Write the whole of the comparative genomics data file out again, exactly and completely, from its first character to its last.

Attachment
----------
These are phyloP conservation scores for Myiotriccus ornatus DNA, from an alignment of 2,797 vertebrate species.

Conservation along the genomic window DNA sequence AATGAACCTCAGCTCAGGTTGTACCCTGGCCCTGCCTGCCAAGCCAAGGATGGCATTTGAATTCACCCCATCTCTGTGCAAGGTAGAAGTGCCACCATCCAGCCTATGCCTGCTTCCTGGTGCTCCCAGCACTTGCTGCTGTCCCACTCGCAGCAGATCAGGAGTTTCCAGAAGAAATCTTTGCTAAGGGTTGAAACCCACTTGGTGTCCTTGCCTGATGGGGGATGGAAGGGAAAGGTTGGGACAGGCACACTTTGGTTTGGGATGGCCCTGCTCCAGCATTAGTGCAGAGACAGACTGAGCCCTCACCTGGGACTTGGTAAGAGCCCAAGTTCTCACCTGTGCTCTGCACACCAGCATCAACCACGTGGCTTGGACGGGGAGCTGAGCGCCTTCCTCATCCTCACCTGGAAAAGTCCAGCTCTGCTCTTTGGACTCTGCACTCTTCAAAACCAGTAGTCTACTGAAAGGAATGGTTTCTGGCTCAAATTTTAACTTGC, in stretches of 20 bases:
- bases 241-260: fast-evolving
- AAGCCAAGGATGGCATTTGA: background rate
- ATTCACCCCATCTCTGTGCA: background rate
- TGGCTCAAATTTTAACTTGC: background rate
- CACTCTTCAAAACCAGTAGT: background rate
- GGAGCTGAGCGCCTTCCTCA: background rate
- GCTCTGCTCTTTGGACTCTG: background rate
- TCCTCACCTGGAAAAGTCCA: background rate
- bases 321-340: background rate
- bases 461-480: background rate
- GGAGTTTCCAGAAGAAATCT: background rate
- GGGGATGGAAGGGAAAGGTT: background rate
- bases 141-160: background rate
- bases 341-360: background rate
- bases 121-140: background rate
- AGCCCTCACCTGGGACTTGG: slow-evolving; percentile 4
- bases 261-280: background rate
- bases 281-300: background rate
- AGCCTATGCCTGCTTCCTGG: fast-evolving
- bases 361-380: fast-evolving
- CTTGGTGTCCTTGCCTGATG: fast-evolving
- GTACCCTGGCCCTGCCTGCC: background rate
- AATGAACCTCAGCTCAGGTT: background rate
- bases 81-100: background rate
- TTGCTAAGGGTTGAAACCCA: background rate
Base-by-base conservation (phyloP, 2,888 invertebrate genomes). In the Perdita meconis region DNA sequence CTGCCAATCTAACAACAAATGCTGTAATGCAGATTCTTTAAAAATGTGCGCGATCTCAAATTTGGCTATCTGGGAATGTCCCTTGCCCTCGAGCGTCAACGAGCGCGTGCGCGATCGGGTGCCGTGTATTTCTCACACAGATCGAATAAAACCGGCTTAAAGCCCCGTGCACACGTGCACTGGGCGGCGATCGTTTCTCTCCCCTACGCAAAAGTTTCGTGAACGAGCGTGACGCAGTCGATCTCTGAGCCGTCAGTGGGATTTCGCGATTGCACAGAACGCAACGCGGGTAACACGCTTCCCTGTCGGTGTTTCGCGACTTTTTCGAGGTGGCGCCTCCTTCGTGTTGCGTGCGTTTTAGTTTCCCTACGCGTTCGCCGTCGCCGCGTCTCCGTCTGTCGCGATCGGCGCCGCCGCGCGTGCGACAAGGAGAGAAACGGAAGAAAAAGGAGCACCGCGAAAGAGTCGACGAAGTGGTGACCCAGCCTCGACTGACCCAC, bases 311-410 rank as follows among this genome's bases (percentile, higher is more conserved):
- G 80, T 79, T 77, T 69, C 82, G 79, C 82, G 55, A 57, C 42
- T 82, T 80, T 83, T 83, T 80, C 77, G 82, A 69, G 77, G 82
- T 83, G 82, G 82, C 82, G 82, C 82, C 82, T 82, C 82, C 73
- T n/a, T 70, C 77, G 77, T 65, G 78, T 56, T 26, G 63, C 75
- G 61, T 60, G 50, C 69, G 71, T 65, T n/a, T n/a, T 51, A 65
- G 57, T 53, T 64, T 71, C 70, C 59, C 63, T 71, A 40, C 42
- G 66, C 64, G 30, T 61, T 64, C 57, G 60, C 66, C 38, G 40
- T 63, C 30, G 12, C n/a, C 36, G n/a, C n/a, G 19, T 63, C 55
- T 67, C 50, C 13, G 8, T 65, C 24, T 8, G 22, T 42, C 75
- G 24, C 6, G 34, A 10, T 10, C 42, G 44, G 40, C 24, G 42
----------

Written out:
These are phyloP conservation scores for Myiotriccus ornatus DNA, from an alignment of 2,797 vertebrate species.

Conservation along the genomic window DNA sequence AATGAACCTCAGCTCAGGTTGTACCCTGGCCCTGCCTGCCAAGCCAAGGATGGCATTTGAATTCACCCCATCTCTGTGCAAGGTAGAAGTGCCACCATCCAGCCTATGCCTGCTTCCTGGTGCTCCCAGCACTTGCTGCTGTCCCACTCGCAGCAGATCAGGAGTTTCCAGAAGAAATCTTTGCTAAGGGTTGAAACCCACTTGGTGTCCTTGCCTGATGGGGGATGGAAGGGAAAGGTTGGGACAGGCACACTTTGGTTTGGGATGGCCCTGCTCCAGCATTAGTGCAGAGACAGACTGAGCCCTCACCTGGGACTTGGTAAGAGCCCAAGTTCTCACCTGTGCTCTGCACACCAGCATCAACCACGTGGCTTGGACGGGGAGCTGAGCGCCTTCCTCATCCTCACCTGGAAAAGTCCAGCTCTGCTCTTTGGACTCTGCACTCTTCAAAACCAGTAGTCTACTGAAAGGAATGGTTTCTGGCTCAAATTTTAACTTGC, in stretches of 20 bases:
- bases 241-260: fast-evolving
- AAGCCAAGGATGGCATTTGA: background rate
- ATTCACCCCATCTCTGTGCA: background rate
- TGGCTCAAATTTTAACTTGC: background rate
- CACTCTTCAAAACCAGTAGT: background rate
- GGAGCTGAGCGCCTTCCTCA: background rate
- GCTCTGCTCTTTGGACTCTG: background rate
- TCCTCACCTGGAAAAGTCCA: background rate
- bases 321-340: background rate
- bases 461-480: background rate
- GGAGTTTCCAGAAGAAATCT: background rate
- GGGGATGGAAGGGAAAGGTT: background rate
- bases 141-160: background rate
- bases 341-360: background rate
- bases 121-140: background rate
- AGCCCTCACCTGGGACTTGG: slow-evolving; percentile 4
- bases 261-280: background rate
- bases 281-300: background rate
- AGCCTATGCCTGCTTCCTGG: fast-evolving
- bases 361-380: fast-evolving
- CTTGGTGTCCTTGCCTGATG: fast-evolving
- GTACCCTGGCCCTGCCTGCC: background rate
- AATGAACCTCAGCTCAGGTT: background rate
- bases 81-100: background rate
- TTGCTAAGGGTTGAAACCCA: background rate
Base-by-base conservation (phyloP, 2,888 invertebrate genomes). In the Perdita meconis region DNA sequence CTGCCAATCTAACAACAAATGCTGTAATGCAGATTCTTTAAAAATGTGCGCGATCTCAAATTTGGCTATCTGGGAATGTCCCTTGCCCTCGAGCGTCAACGAGCGCGTGCGCGATCGGGTGCCGTGTATTTCTCACACAGATCGAATAAAACCGGCTTAAAGCCCCGTGCACACGTGCACTGGGCGGCGATCGTTTCTCTCCCCTACGCAAAAGTTTCGTGAACGAGCGTGACGCAGTCGATCTCTGAGCCGTCAGTGGGATTTCGCGATTGCACAGAACGCAACGCGGGTAACACGCTTCCCTGTCGGTGTTTCGCGACTTTTTCGAGGTGGCGCCTCCTTCGTGTTGCGTGCGTTTTAGTTTCCCTACGCGTTCGCCGTCGCCGCGTCTCCGTCTGTCGCGATCGGCGCCGCCGCGCGTGCGACAAGGAGAGAAACGGAAGAAAAAGGAGCACCGCGAAAGAGTCGACGAAGTGGTGACCCAGCCTCGACTGACCCAC, bases 311-410 rank as follows among this genome's bases (percentile, higher is more conserved):
- G 80, T 79, T 77, T 69, C 82, G 79, C 82, G 55, A 57, C 42
- T 82, T 80, T 83, T 83, T 80, C 77, G 82, A 69, G 77, G 82
- T 83, G 82, G 82, C 82, G 82, C 82, C 82, T 82, C 82, C 73
- T n/a, T 70, C 77, G 77, T 65, G 78, T 56, T 26, G 63, C 75
- G 61, T 60, G 50, C 69, G 71, T 65, T n/a, T n/a, T 51, A 65
- G 57, T 53, T 64, T 71, C 70, C 59, C 63, T 71, A 40, C 42
- G 66, C 64, G 30, T 61, T 64, C 57, G 60, C 66, C 38, G 40
- T 63, C 30, G 12, C n/a, C 36, G n/a, C n/a, G 19, T 63, C 55
- T 67, C 50, C 13, G 8, T 65, C 24, T 8, G 22, T 42, C 75
- G 24, C 6, G 34, A 10, T 10, C 42, G 44, G 40, C 24, G 42